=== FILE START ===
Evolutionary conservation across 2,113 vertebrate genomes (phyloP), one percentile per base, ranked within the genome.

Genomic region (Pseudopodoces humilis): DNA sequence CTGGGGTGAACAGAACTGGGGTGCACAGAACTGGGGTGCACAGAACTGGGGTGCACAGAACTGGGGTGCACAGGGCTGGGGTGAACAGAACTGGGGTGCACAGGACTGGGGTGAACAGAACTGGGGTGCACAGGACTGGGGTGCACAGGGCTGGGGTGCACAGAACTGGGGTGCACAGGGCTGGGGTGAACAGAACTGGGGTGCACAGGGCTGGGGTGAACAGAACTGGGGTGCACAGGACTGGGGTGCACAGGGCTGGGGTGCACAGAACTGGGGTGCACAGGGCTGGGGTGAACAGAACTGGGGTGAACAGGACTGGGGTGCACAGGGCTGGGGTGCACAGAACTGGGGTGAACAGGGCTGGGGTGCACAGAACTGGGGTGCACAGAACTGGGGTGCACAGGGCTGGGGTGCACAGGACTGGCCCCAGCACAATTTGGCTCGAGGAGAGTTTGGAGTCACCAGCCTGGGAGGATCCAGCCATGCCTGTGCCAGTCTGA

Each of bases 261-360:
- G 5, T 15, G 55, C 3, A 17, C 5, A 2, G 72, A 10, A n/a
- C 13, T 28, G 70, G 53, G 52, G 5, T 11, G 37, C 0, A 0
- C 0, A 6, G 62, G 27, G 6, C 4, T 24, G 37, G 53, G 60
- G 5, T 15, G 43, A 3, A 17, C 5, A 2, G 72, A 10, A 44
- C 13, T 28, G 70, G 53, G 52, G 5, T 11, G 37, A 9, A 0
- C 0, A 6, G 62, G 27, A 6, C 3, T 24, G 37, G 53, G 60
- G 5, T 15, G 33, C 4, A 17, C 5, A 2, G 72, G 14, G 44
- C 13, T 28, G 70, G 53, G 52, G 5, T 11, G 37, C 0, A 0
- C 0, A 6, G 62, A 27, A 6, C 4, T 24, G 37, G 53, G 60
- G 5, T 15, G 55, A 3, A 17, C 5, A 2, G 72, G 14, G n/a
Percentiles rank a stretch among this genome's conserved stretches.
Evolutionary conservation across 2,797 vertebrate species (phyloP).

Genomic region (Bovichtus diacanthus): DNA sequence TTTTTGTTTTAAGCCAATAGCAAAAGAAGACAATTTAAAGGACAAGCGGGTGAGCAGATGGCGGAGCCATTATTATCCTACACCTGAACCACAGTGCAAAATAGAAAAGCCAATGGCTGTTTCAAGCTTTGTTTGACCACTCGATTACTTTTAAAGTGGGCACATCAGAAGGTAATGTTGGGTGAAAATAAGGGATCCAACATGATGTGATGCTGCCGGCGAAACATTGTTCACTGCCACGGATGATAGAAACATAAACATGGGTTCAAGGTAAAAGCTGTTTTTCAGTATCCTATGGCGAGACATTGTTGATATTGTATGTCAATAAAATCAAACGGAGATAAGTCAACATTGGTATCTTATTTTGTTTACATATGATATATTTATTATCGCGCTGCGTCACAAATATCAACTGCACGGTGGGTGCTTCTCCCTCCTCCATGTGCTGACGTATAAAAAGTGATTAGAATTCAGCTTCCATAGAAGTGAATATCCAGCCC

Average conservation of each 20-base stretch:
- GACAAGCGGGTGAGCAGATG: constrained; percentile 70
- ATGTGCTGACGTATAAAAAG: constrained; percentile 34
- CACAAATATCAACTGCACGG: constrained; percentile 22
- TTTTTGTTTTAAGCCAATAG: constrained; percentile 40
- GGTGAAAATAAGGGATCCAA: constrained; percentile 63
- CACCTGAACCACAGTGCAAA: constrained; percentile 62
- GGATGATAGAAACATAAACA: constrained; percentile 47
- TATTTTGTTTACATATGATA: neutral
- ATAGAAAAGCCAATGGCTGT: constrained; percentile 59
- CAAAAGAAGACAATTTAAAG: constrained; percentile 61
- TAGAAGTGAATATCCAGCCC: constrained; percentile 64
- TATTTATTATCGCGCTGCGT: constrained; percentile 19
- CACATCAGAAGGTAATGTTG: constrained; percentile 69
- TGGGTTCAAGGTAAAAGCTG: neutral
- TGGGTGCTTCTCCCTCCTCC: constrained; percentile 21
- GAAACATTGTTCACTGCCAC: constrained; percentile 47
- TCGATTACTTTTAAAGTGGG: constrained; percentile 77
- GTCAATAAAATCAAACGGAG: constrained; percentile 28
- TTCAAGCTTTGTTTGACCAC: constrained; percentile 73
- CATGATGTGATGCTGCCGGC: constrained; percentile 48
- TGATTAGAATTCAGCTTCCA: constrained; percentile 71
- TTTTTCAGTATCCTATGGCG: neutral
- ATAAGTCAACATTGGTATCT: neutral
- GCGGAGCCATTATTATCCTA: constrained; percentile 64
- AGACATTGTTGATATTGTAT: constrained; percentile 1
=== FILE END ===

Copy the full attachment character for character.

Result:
Evolutionary conservation across 2,113 vertebrate genomes (phyloP), one percentile per base, ranked within the genome.

Genomic region (Pseudopodoces humilis): DNA sequence CTGGGGTGAACAGAACTGGGGTGCACAGAACTGGGGTGCACAGAACTGGGGTGCACAGAACTGGGGTGCACAGGGCTGGGGTGAACAGAACTGGGGTGCACAGGACTGGGGTGAACAGAACTGGGGTGCACAGGACTGGGGTGCACAGGGCTGGGGTGCACAGAACTGGGGTGCACAGGGCTGGGGTGAACAGAACTGGGGTGCACAGGGCTGGGGTGAACAGAACTGGGGTGCACAGGACTGGGGTGCACAGGGCTGGGGTGCACAGAACTGGGGTGCACAGGGCTGGGGTGAACAGAACTGGGGTGAACAGGACTGGGGTGCACAGGGCTGGGGTGCACAGAACTGGGGTGAACAGGGCTGGGGTGCACAGAACTGGGGTGCACAGAACTGGGGTGCACAGGGCTGGGGTGCACAGGACTGGCCCCAGCACAATTTGGCTCGAGGAGAGTTTGGAGTCACCAGCCTGGGAGGATCCAGCCATGCCTGTGCCAGTCTGA

Each of bases 261-360:
- G 5, T 15, G 55, C 3, A 17, C 5, A 2, G 72, A 10, A n/a
- C 13, T 28, G 70, G 53, G 52, G 5, T 11, G 37, C 0, A 0
- C 0, A 6, G 62, G 27, G 6, C 4, T 24, G 37, G 53, G 60
- G 5, T 15, G 43, A 3, A 17, C 5, A 2, G 72, A 10, A 44
- C 13, T 28, G 70, G 53, G 52, G 5, T 11, G 37, A 9, A 0
- C 0, A 6, G 62, G 27, A 6, C 3, T 24, G 37, G 53, G 60
- G 5, T 15, G 33, C 4, A 17, C 5, A 2, G 72, G 14, G 44
- C 13, T 28, G 70, G 53, G 52, G 5, T 11, G 37, C 0, A 0
- C 0, A 6, G 62, A 27, A 6, C 4, T 24, G 37, G 53, G 60
- G 5, T 15, G 55, A 3, A 17, C 5, A 2, G 72, G 14, G n/a
Percentiles rank a stretch among this genome's conserved stretches.
Evolutionary conservation across 2,797 vertebrate species (phyloP).

Genomic region (Bovichtus diacanthus): DNA sequence TTTTTGTTTTAAGCCAATAGCAAAAGAAGACAATTTAAAGGACAAGCGGGTGAGCAGATGGCGGAGCCATTATTATCCTACACCTGAACCACAGTGCAAAATAGAAAAGCCAATGGCTGTTTCAAGCTTTGTTTGACCACTCGATTACTTTTAAAGTGGGCACATCAGAAGGTAATGTTGGGTGAAAATAAGGGATCCAACATGATGTGATGCTGCCGGCGAAACATTGTTCACTGCCACGGATGATAGAAACATAAACATGGGTTCAAGGTAAAAGCTGTTTTTCAGTATCCTATGGCGAGACATTGTTGATATTGTATGTCAATAAAATCAAACGGAGATAAGTCAACATTGGTATCTTATTTTGTTTACATATGATATATTTATTATCGCGCTGCGTCACAAATATCAACTGCACGGTGGGTGCTTCTCCCTCCTCCATGTGCTGACGTATAAAAAGTGATTAGAATTCAGCTTCCATAGAAGTGAATATCCAGCCC

Average conservation of each 20-base stretch:
- GACAAGCGGGTGAGCAGATG: constrained; percentile 70
- ATGTGCTGACGTATAAAAAG: constrained; percentile 34
- CACAAATATCAACTGCACGG: constrained; percentile 22
- TTTTTGTTTTAAGCCAATAG: constrained; percentile 40
- GGTGAAAATAAGGGATCCAA: constrained; percentile 63
- CACCTGAACCACAGTGCAAA: constrained; percentile 62
- GGATGATAGAAACATAAACA: constrained; percentile 47
- TATTTTGTTTACATATGATA: neutral
- ATAGAAAAGCCAATGGCTGT: constrained; percentile 59
- CAAAAGAAGACAATTTAAAG: constrained; percentile 61
- TAGAAGTGAATATCCAGCCC: constrained; percentile 64
- TATTTATTATCGCGCTGCGT: constrained; percentile 19
- CACATCAGAAGGTAATGTTG: constrained; percentile 69
- TGGGTTCAAGGTAAAAGCTG: neutral
- TGGGTGCTTCTCCCTCCTCC: constrained; percentile 21
- GAAACATTGTTCACTGCCAC: constrained; percentile 47
- TCGATTACTTTTAAAGTGGG: constrained; percentile 77
- GTCAATAAAATCAAACGGAG: constrained; percentile 28
- TTCAAGCTTTGTTTGACCAC: constrained; percentile 73
- CATGATGTGATGCTGCCGGC: constrained; percentile 48
- TGATTAGAATTCAGCTTCCA: constrained; percentile 71
- TTTTTCAGTATCCTATGGCG: neutral
- ATAAGTCAACATTGGTATCT: neutral
- GCGGAGCCATTATTATCCTA: constrained; percentile 64
- AGACATTGTTGATATTGTAT: constrained; percentile 1